The Antikamnia Chemical Company created these morbid calendars in the late 19th century and early 20th century to promote their pain killers to druggists. While their products were effective, they were revealed to contain a banned—and poisonous—ingredient, acetanilid. Images: Wellcome Library
Catacomb saints are the lavishly decorated bodies of early Christians that were exhumed from the catacombs of Rome by the Vatican and placed in towns throughout Europe between the 16th and 19th century. The bodies were covered in gold and precious stones and acted as relics. Images: Neitram, Dalibri & Dbu (wikimedia commons)
The Ancient Egyptians believed that the soul was comprised of 9 parts, one being the human body that was left behind. This is partially the reason for mummification, to preserve this piece of the soul and act as conduit to deliver offerings to the rest of it. Photo: Gary Todd (modified)
The Black Aggie is the unauthorized—and cursed—copy of the funerary sculpture for Clover Adams (of the presidentially famous Adams family) who died by suicide. Legends say her eyes glow at night and make men go blind, that her shadow causes miscarriages, that sleeping on her lap causes death, and even that she tore her own arm off, giving it to a local metal worker. After enough incidents, the statue was removed from the cemetery and sequestered in the basement of the Smithsonian. She’s currently installed in the courtyard of the Howard T. Markey National Courts Building in Washington D.C. Photo: dbking on Flickr
Erlik or Erik Khan is the pig-faced god of death and rulers of demons in Siberian mythology, and the first creation of Ulsan the creator god. He judges the dead and is assisted by evil spirits that cause misfortune, sickness, and death, including 9 sons and daughters. Image: Dictionnaire Infernal
Apep was the Egyptian god of chaos and the greatest enemy of the Sun god Ra. This god appeared as a giant snake and was much feared by Egyptians, even in their death—as he’s known to eat souls. To ward off Apep, they would defile effigies and bury the dead with protective spells.
Tuberculosis, syphilis, breast cancer, and diphtheria from Richard Tennant Cooper’s series of symbolic paintings depicting death and disease, 1920s. A official war artist, Cooper painted these after returning from World War I before moving to commercial work.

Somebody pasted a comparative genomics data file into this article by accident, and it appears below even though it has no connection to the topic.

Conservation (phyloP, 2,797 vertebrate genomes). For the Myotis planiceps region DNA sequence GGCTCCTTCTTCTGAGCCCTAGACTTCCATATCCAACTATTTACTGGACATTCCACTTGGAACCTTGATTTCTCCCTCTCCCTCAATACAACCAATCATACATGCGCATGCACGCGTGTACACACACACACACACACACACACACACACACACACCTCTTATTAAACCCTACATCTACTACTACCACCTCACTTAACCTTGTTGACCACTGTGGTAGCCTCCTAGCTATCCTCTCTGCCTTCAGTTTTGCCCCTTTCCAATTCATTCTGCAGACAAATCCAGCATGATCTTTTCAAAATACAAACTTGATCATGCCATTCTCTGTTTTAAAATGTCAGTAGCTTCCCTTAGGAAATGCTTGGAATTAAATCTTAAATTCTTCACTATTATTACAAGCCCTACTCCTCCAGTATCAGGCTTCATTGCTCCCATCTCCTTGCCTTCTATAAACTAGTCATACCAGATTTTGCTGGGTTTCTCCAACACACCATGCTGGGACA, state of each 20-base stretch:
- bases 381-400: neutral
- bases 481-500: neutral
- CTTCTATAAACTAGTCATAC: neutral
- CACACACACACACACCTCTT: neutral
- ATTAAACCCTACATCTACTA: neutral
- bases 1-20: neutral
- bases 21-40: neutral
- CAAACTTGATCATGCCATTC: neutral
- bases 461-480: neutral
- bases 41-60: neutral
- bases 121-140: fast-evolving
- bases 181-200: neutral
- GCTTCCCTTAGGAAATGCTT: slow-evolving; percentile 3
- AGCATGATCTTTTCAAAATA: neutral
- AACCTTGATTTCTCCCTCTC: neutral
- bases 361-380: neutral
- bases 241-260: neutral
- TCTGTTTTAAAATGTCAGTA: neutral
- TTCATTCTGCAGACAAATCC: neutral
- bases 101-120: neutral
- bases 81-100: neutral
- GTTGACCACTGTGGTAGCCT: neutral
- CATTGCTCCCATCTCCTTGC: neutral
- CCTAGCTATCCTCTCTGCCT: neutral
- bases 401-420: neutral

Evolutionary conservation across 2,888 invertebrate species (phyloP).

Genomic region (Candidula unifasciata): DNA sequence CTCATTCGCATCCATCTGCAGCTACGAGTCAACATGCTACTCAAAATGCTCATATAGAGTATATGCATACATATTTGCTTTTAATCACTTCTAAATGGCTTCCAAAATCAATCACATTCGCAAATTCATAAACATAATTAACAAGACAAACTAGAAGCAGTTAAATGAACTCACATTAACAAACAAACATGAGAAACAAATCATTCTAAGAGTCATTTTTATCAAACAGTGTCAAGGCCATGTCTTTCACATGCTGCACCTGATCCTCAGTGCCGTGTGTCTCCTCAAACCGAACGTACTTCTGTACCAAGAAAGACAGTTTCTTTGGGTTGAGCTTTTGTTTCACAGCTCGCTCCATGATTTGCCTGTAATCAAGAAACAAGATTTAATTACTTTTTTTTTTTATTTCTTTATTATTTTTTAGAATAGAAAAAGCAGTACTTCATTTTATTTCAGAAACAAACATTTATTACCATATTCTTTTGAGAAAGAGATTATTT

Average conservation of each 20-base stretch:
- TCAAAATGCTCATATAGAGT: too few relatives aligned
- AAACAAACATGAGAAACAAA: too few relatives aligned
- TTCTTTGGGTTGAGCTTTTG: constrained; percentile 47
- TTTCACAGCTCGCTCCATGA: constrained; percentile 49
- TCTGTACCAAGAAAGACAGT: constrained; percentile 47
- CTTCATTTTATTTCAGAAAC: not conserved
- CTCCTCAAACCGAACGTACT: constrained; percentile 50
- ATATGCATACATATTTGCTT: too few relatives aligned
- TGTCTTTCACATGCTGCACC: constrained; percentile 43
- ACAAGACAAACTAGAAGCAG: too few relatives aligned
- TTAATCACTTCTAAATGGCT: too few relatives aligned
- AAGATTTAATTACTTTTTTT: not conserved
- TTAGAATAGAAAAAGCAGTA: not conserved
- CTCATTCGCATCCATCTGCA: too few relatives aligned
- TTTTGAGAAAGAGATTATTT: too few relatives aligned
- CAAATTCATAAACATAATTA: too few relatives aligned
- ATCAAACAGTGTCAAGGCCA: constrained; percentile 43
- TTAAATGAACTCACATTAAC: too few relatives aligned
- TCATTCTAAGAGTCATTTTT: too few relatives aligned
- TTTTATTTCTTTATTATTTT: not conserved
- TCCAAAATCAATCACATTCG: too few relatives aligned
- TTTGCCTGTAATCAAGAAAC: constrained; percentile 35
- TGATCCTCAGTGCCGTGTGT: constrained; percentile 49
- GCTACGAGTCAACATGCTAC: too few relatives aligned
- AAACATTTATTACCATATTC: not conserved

Emblems from a German Alchemical Manuscript, Fidelis Werner, 1794. Source: University of Freiburg
Emblems from Sammlung Alchymistischer Schriften (Collection of Alchemical Writings), 18th Century. The different colors and symbolic images represent stages of the alchemical process, and the composition acts as a guide for the process as a whole. Source: John Rylands Library
In Welsh culture, professional sin-eaters attended funerals to ritualistically eat a meal over the corpse to absorb the deceased’s sins. Every sin stayed with them until their own death, and they were often social outcasts because of the spiritual uncleanliness they accumulated. One has to wonder if sin-eaters would eat the sins of other sin-eaters, passing the spiritual debt down for generations. Image: Two Old Ones Eating Soup, Francisco Goya, 1819
The Hellmouth is an entrance to hell that manifests as the open jaws of an infernal beast. Depictions of Hellmouths were common during the Middle Ages and Renaissance in manuscripts, and even as dramatic mechanical set pieces in theatrical productions.
- Detail of The Mouth of Hell, from the Book of Hours of Catherine of Cleves, 1440
- Vision de l’Enfer (Vision of Hell), from Les Visions du chevalier Tondal, 1475
- Ludolf of Saxony, Inferno, from Speculum Humanae Salvationis, 1455
- Lambert of Saint-Omer, Liber Floridu, 1250 – 1275
- Detail of Jugement Dernier – Damnés (Last Judgement – The Damned Souls), 1492